How the New Ways and Means Chief Will Dole Out Your Tax Dollars
Policy + Politics

How the New Ways and Means Chief Will Dole Out Your Tax Dollars

REUTERS/Gary Cameron

Rep. Kevin Brady (R-TX), the new chair of the powerful tax-writing House Ways and Means Committee, has visions of replicating the deep, Reagan-era tax cuts for businesses and individuals. He plans to tap into huge piles of corporate income currently being stashed overseas and renew GOP efforts to overhaul Medicare for health care providers as well as beneficiaries.

The free market conservative who was tapped by Speaker Paul Ryan of Wisconsin and other House Republican leaders last week to succeed Ryan as the new committee chief, is wasting little time mapping out a new GOP strategy for tax and entitlement reform, as his party seeks a separation agreement from President Obama’s fiscal and tax policies.

Related: Free Market Conservative Kevin Brady Takes Over Ways and Means

The 60-year-old veteran lawmaker and one-time Texas chamber of commerce official told Roll Call that he planned to pursue tax reform every week until a “built-for-growth” tax code was established. He said he wants to prepare for a “Reagan-style reform.”

Brady, of course, shouldn’t be taken too literally in his ambitions to match the Gipper in achieving tax reform, although there are some similarities to the two approaches. The Economic Recovery Tax Act of 1981 enacted during the first year of Reagan’s administration sought to spark economic growth through sharp cuts in individual and corporate tax rates, reduction in the estate tax, new incentives for small businesses, the expensing of depreciable property and other incentives to encourage investment and savings.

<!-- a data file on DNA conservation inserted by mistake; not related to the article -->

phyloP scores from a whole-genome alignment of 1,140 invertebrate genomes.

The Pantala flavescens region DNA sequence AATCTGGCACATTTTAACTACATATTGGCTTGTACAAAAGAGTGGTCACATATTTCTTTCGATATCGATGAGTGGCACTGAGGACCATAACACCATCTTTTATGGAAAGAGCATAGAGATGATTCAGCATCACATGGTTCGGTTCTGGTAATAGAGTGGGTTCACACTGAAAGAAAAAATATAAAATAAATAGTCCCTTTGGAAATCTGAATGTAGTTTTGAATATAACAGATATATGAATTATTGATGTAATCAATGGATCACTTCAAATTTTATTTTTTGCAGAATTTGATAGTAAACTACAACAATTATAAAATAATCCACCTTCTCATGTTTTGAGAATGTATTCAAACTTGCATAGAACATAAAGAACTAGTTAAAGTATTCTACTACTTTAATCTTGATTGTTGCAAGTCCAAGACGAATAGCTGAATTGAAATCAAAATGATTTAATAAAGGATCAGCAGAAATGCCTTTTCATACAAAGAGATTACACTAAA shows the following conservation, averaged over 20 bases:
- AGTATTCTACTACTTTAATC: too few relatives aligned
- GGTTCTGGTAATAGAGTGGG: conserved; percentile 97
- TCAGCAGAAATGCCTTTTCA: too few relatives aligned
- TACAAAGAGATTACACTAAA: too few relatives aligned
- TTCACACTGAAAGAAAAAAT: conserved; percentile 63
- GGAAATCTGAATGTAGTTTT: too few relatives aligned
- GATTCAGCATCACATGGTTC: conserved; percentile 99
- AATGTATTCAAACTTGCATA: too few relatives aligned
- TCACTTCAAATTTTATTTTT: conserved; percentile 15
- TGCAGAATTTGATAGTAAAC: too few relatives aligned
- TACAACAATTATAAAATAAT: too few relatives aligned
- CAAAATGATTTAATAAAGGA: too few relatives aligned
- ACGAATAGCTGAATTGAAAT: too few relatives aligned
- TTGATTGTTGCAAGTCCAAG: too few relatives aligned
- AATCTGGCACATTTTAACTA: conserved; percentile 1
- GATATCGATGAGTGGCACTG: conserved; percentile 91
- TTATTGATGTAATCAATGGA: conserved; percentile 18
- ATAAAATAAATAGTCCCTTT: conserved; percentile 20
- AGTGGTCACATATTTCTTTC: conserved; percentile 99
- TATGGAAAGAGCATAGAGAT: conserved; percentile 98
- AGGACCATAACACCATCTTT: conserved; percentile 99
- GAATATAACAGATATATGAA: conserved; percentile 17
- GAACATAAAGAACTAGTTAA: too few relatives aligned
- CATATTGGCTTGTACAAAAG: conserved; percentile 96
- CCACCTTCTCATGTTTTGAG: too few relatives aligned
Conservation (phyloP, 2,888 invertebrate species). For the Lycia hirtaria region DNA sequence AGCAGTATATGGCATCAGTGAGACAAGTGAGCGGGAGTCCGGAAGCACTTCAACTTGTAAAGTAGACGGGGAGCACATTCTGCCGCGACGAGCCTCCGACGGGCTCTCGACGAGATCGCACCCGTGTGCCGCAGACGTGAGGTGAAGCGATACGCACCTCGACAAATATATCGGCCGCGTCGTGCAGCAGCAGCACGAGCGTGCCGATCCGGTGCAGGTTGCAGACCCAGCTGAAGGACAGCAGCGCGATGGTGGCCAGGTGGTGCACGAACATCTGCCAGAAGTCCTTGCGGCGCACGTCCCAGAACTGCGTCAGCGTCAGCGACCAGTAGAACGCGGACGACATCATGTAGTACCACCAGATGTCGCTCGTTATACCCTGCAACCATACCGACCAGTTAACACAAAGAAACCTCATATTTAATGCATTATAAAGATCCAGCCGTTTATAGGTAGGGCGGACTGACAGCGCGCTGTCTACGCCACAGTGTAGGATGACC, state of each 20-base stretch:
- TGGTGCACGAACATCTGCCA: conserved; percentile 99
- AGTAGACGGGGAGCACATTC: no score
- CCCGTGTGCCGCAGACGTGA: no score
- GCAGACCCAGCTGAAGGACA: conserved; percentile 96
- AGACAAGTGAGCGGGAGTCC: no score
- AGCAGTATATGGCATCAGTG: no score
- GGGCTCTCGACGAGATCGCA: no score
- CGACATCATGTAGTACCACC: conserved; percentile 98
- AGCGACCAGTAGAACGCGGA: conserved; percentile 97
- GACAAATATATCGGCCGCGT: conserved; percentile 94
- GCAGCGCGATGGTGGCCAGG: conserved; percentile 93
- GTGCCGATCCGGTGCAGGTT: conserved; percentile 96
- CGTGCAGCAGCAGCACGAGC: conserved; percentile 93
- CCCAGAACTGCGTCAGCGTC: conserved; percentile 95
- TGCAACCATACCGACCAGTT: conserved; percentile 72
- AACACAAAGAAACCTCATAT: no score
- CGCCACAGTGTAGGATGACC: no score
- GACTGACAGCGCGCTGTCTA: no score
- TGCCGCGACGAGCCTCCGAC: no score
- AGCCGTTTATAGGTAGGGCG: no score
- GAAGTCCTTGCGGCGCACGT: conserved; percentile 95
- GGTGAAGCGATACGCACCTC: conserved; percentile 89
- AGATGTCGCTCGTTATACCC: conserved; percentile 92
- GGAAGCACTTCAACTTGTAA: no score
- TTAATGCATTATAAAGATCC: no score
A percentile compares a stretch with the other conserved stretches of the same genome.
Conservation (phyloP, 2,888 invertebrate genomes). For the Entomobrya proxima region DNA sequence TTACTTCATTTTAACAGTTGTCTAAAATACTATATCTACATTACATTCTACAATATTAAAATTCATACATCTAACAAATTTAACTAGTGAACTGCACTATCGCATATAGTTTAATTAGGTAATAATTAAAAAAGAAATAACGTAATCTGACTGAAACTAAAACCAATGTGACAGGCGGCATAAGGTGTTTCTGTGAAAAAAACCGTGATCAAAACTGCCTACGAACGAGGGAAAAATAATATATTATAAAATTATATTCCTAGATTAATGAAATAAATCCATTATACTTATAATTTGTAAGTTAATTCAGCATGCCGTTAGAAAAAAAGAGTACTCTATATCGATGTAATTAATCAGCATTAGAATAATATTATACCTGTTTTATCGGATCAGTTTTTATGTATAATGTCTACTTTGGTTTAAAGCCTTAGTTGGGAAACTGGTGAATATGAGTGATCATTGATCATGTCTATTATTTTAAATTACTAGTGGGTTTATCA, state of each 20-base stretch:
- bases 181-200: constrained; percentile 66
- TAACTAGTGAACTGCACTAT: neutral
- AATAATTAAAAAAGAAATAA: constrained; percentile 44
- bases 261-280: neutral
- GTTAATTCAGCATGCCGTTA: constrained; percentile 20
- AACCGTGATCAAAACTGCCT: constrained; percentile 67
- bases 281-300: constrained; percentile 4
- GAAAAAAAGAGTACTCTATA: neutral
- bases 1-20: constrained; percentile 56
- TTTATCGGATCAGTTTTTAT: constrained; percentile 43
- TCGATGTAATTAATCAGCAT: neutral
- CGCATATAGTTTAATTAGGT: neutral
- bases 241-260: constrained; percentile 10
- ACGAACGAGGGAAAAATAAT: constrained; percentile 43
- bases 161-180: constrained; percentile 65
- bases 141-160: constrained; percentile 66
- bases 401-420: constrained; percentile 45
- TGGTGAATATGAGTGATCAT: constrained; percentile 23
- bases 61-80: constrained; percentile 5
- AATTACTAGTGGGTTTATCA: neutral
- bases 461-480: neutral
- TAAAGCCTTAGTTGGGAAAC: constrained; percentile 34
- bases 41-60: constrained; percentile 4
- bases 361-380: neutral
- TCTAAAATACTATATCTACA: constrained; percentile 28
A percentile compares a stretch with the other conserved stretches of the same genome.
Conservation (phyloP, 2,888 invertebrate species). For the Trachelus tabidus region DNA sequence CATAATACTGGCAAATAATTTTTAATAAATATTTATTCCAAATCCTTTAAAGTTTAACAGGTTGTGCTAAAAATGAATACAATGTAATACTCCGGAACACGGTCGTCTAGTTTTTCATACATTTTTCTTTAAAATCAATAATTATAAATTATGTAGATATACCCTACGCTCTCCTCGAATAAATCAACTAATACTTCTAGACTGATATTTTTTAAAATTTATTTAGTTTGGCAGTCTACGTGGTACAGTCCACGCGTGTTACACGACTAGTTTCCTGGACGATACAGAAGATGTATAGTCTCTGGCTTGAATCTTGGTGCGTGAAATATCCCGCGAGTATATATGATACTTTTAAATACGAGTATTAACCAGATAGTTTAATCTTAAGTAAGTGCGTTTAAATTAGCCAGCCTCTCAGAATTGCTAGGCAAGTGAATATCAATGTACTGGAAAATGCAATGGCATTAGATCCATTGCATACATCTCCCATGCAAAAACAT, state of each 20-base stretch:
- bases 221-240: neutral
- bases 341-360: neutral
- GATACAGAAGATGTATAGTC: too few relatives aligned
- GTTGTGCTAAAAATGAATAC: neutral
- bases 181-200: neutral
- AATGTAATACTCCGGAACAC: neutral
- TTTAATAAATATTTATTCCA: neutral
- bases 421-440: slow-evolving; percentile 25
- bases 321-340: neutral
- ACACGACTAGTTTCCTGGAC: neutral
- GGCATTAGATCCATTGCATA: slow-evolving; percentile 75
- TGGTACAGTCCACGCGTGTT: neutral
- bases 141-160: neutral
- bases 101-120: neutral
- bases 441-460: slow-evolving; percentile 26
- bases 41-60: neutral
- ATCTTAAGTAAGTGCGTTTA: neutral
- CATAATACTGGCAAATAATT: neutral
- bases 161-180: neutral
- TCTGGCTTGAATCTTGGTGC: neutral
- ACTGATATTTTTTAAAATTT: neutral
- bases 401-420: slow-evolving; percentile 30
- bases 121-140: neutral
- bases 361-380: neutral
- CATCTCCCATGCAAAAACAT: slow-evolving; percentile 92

The 60-year-old Texas lawmaker has long-championed the need to simplify the federal tax code, reduce taxes on corporations and businesses, improve expense write-offs and rewrite so called territorial tax measures to encourage multinational corporations to pay taxes on billions of dollars of income currently being kept in overseas tax havens.

Related: Smart Tax Reform Has to Account for This Massive Change

While Ryan, Senate Finance Committee Chair Orrin G. Hatch (R-UT) and the next president will have much to say about the ultimate shape of any tax reform measure, Brady’s wish list includes the following:

  • A major reduction in the top individual and corporate tax rates. Currently, the top individual tax rate is 39.6 percent and the top corporate tax rate is 35 percent. Brady signaled that the corporate tax rate must come down to less than 20 percent for businesses and something similar for individuals.
  • New “territorial tax reform” that potentially would reduce rates on $2.1 trillion of offshore corporate earnings that are currently out of the reach of the Internal Revenue Service. Republicans and the Obama administration have both floated ideas for a one-time amnesty on multi-national corporations’ offshore holdings to persuade them to pay hundreds of billions of dollars in back taxes without incurring onerous penalties.
  • Additional changes in the way Medicare reimburses doctors and other health care providers to encourage government savings and greater efficiencies. Congress in April approved bipartisan legislation to prevent a 21 percent cut in payments to doctors who treat Medicare patients and created a new formula to assure hospitals and physicians receive adequate reimbursement.

Related: Paul Ryan Flexes His Conservative Muscles in Contrast to Boehner

Beyond that, Brady says he would be eager to explore ways to expand private health plans within the Medicare program, including legislative language to allow seniors to set aside a set amount of money to purchase coverage. Under the current Medicare Advantage plan, private companies contract with Medicare to provide full hospital, physician and outpatient services.

Some short-term measures. Brady and Ryan may be open to attaching permanent extensions of some business tax breaks such as the research and experimentation credit to the new highway and infrastructure bill working its way through Congress this fall.

“I would say he’s a pretty solid free market conservative, and his attitudes on tax policy I think would track extremely closely to Paul Ryan’s,” Scott Hodge, president of the non-partisan Tax Foundation, told The Fiscal Times last week. “His work on the Joint Economic Committee I think tends to illustrate that he would favor simplifying the tax system. He would be in favor of reducing taxes on corporations, on capital. Basically, business tax reform would be a key priority.”